America is now populated by a people who have no connection to their past and who are rapidly destroying their history by bartering artifacts for guns and bullets. Incredibly, it is the half man, Tool, who recognizes this.

"'I see things here that were thought lost long ago. These are the sorts of objects that should live in the greatest museums of the world.' He gingerly lifted up a piece of parchment and studied it. 'Some of them once did.'"
This makes Tool a very unique character. While he is considered a "half-man" because he has the genetics of dog, hyena and other animals mixed into his makeup, Tool still has more humanity than genetically pure men, who now behave like animals, fighting and killing, destroying their culture and heritage.

The ongoing destruction of the Capitol near the end of the novel is heartrending to read.

"Mahlia craned her neck. A huge marble building loomed into view. The palace. Marble from top to bottom. Steps marching up from the lake to its grand presence. A soaring dome stood central, seeming to touch the sky, and it was flanked on either side by broad marbled wings that encompassed more space than Banyan Town....

One wing of the vast structure looked as if it had been hit by artillery, and its fascade had turned to crumbling rubble. Scavenge gangs were ripping into it, men and mules dragging material out of the shattered building, skins gleaming sweat under the burning sun."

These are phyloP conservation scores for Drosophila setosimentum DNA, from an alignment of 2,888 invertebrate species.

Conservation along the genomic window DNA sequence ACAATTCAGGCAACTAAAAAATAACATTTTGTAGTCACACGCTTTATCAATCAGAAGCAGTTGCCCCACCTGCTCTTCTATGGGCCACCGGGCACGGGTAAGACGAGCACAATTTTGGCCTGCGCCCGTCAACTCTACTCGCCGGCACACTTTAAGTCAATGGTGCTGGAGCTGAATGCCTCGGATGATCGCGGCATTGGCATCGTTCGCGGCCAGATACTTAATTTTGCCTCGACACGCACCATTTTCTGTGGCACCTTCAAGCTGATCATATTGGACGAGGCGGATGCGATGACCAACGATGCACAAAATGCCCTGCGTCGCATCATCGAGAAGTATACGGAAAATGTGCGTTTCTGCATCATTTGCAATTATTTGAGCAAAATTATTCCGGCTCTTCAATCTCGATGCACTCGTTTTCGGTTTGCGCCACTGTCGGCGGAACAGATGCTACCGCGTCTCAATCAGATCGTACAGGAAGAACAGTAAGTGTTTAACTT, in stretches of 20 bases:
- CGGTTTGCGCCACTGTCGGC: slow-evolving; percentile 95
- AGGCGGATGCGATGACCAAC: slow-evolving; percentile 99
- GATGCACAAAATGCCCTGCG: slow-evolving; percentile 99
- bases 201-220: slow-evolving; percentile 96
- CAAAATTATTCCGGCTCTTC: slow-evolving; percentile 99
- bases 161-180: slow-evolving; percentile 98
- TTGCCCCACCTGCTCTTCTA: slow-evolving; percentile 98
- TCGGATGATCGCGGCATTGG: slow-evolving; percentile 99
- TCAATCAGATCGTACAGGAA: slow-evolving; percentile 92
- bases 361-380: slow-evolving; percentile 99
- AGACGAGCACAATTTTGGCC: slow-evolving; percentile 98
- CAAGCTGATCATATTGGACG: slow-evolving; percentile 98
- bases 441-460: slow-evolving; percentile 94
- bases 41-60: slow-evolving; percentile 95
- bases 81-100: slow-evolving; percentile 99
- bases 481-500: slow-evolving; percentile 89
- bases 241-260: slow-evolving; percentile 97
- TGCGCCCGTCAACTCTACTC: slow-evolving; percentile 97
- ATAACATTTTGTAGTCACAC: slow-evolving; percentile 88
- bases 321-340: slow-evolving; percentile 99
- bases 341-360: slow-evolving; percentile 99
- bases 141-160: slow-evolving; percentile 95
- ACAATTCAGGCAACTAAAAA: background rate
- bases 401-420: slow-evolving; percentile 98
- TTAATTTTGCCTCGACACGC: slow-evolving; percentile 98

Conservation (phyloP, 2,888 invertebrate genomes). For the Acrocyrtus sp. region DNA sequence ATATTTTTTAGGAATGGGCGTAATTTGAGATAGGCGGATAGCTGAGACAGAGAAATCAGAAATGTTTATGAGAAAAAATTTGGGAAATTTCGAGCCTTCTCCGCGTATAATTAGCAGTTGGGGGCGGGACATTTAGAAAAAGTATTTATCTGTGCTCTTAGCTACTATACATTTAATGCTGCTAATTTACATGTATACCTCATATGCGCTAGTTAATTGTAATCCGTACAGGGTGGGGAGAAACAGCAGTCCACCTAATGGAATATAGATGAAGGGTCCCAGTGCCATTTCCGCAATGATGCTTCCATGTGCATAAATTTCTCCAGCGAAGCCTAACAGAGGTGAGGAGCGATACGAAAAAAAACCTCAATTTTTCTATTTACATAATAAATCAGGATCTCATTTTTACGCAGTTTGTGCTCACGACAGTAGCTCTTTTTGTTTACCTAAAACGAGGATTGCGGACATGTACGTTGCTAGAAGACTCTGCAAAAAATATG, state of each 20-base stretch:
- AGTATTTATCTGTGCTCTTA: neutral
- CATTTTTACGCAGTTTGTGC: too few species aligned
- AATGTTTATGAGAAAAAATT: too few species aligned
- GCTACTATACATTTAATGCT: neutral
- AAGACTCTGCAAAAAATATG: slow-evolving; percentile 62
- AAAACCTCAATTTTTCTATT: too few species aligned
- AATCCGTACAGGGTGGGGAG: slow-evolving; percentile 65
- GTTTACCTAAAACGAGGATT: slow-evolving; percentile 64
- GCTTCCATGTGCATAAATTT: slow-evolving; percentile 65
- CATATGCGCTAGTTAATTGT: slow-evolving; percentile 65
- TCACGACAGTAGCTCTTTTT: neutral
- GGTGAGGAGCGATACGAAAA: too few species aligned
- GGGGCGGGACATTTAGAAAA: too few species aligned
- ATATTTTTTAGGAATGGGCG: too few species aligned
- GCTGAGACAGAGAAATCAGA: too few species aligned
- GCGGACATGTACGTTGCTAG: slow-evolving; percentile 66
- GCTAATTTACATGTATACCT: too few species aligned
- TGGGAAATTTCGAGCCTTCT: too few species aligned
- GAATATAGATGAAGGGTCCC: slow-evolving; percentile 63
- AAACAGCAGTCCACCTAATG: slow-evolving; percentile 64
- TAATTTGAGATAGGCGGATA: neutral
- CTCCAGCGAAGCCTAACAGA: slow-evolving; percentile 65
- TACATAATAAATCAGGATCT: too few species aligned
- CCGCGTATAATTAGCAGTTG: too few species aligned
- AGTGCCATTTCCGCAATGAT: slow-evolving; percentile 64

One aspect of this novel that was very well done, is the development of the main characters. Mahlia, who despite being maimed and discriminated against for being half Chinese and therefore a peacekeeper collaborator, is a strong woman, loyal to Mouse who saved her, but also open to reconsidering who and what Tool is. Mahlia is true to herself and her beliefs, even if it means hardship and risk.

Tool, the half man, is described as a war-raging monster. And certainly the opening scenes of the novel lead us to form that opinion. He can move faster than a normal human, he has acutely developed senses, and he has incredible strength. Tool even behaves like an animal,eating the heart of his victims. But as the novel progresses, Tool's humanity begins to show through more and more often. He can control his animal instincts to a point and he can reason with his human mind. He can make choices and he understands war. We even learn that when he was younger, his human side was stronger but like the child soldiers he was molded into the war machine that he is.

The child soldiers, brilliantly characterized by Bacigalupi, show both their brutality and their humanity. Child soldiers were once children, but who were molded into killing machines by adults and older children. They are the mirror to Tool; once human, now behaving like animals, maiming and killing.

The Drowned Cities is an excellent novel, the writing exceptional and unique to young adult literature. The gore in the novel makes it suitable for older teens and adults. Watch the book trailer:


For a more thorough insight into Bacigalupi's writing and this novel in particular, readers are directed to an interview the author did with Brit Mandelo at Tor.com entitled "War, Killer Children, and More: An Interview with Paolo Bacigalupi".

Book Details:
The Drowned Cities by Paolo Bacigalupi
New York: Little, Brown and Company 2012
434 pp.